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Mirror and Bristol Post settle IPSO complaint with apology letters to family who claimed reports’ graphic details ‘not heard in court’

By Freddy Mayhew

Mirror Online and Bristol Post sent private letters of apology to a grieving family after they complained of graphic detail about their relative’s death in reports of a court hearing ahead of a murder trial.

Hate crime victim support agency Stand Against Racism and Inequality complained to the Independent Press Standards Organisation (IPSO) on behalf of Kamaran Ahmad Ali and his family over articles that were published by both news outlets on 8 September this year.

The reports covered a hearing at Bristol Magistrates’ Court setting the date for a murder trial into the death of Kamil Ahmad and included detail that his family claimed had not been mentioned in court – namely that Ahmad had been found with his penis “cut off”.

The Post story was headlined: “Murder trial set after man had his penis cut off”. said: “Man charged with murder after neighbour found dead ‘with his penis chopped off’.”

The complainant said the family had “not been aware of these details prior to publication of the article” and that their inclusion had intruded into the family’s private life and grief.

They also claimed publication had “not been handled sensitively” and that the articles had caused the family distress.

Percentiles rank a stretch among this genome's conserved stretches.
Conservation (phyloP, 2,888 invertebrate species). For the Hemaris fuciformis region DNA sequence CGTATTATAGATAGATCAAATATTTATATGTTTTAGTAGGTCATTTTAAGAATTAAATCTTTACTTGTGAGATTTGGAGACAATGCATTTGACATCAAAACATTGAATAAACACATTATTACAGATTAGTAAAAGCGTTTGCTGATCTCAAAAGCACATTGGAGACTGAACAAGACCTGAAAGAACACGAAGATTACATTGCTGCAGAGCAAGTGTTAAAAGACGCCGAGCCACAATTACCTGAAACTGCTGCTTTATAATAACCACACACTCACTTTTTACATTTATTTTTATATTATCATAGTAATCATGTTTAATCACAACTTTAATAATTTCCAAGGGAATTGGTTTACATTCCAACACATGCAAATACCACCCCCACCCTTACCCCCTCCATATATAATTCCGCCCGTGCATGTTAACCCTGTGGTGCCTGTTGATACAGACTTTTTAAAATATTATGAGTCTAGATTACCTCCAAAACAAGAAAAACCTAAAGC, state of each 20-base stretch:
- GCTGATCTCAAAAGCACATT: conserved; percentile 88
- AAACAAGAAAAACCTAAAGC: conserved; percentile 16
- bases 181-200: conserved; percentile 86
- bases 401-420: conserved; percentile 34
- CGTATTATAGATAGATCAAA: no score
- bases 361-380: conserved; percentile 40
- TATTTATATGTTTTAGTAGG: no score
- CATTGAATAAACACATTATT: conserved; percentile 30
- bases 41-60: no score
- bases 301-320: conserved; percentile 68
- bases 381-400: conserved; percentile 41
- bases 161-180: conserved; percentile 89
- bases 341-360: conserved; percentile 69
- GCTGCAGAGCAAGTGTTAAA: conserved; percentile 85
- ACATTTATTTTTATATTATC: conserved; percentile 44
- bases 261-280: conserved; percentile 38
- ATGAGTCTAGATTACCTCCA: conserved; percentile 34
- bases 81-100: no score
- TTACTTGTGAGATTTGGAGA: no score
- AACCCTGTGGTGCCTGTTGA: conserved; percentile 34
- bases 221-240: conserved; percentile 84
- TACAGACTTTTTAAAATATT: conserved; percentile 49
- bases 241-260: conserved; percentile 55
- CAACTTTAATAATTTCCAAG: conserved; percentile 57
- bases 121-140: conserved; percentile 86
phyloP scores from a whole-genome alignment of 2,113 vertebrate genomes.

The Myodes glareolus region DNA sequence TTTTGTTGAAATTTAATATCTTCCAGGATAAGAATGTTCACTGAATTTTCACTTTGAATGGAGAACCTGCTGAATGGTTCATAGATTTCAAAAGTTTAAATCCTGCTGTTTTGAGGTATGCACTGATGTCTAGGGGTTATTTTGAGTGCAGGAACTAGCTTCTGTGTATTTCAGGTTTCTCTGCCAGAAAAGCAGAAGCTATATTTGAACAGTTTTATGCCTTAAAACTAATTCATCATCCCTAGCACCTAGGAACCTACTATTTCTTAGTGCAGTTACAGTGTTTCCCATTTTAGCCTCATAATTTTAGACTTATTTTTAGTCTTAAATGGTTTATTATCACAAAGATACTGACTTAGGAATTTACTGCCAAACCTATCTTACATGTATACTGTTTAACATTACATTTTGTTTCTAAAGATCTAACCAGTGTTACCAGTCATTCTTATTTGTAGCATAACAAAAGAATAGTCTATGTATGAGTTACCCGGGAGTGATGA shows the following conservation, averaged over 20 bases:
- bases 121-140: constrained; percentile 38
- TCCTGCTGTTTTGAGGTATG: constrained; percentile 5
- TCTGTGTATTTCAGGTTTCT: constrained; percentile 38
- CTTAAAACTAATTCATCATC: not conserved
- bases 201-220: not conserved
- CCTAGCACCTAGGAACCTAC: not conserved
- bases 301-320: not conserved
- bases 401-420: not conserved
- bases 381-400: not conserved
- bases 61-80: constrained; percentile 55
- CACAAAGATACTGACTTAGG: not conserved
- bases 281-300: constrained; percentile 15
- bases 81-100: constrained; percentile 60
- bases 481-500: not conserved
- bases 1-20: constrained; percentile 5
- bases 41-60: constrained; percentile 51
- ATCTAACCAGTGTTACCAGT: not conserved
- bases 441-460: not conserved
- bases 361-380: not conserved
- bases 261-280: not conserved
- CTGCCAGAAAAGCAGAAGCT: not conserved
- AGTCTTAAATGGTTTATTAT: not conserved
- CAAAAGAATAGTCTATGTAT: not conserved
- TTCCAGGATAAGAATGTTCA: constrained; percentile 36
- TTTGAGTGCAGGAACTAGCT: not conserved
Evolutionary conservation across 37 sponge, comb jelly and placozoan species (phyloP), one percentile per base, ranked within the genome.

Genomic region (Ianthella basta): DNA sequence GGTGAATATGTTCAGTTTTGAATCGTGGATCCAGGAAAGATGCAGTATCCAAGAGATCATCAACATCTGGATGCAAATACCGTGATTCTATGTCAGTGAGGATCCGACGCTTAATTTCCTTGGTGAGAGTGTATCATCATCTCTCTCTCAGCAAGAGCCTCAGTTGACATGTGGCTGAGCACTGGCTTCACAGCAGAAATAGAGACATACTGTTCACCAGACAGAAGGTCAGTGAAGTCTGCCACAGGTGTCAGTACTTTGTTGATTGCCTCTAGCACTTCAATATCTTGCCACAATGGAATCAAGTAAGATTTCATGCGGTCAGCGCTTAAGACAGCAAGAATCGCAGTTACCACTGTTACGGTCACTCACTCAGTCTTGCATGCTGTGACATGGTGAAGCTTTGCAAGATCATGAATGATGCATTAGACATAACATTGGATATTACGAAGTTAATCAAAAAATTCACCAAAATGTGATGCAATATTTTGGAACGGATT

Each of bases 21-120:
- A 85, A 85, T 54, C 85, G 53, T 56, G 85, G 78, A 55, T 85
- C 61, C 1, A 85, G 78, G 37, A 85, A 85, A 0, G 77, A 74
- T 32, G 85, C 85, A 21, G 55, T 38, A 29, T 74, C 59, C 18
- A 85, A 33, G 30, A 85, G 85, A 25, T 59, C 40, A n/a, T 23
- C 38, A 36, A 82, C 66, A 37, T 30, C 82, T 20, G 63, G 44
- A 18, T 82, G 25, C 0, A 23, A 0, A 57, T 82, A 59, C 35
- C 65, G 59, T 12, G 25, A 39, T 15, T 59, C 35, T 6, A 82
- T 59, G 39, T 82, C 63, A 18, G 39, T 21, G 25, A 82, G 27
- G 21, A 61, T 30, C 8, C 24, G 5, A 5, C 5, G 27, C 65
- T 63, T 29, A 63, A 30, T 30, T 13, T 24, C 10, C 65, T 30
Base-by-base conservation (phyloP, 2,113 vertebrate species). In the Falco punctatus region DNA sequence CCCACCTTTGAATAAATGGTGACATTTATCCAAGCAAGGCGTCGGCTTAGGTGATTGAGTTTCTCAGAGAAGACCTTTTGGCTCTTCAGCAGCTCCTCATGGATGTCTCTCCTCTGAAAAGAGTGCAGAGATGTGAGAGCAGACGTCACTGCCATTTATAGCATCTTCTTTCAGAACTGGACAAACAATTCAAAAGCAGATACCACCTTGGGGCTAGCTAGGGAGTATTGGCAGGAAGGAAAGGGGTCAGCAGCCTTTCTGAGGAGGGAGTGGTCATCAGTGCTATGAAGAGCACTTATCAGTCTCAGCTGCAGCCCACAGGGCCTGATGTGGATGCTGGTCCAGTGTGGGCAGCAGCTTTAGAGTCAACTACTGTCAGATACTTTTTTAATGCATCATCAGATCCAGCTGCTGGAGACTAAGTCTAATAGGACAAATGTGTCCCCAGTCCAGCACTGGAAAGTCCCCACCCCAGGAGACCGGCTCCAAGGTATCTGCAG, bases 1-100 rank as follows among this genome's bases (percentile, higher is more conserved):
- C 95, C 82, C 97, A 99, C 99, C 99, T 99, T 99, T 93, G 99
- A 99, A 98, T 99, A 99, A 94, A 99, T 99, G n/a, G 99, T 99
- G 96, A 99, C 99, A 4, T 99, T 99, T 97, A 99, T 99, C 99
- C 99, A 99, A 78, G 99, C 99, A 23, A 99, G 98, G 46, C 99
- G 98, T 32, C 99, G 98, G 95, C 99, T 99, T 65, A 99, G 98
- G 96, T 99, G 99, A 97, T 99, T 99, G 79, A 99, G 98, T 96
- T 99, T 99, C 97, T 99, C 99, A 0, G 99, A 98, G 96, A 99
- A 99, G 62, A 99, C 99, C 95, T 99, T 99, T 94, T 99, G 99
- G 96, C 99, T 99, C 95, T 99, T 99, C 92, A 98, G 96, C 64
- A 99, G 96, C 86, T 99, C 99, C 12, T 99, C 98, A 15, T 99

The complaint fell under Clause 2, covering privacy, and Clause 4, covering intrusion into grief or shock, under the Editor’s Code of Practice.

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Neither publication accepted that there had been a breach of the code, saying the details had been referred to at a Magistrate’s court hearing, and that this information had been passed on “by a reliable contact at the court”.

They said that they “had a right and duty to report on these details, as they were heard in open court and because it concerned matters of public interest”.

During IPSO’s investigation into the matter, both publications offered to write a private letter of apology to the family. The complainant said this would resolve the matter to the family’s satisfaction.

As the complaint had been mediated, IPSO did not decide on whether there had been a breach of the code.

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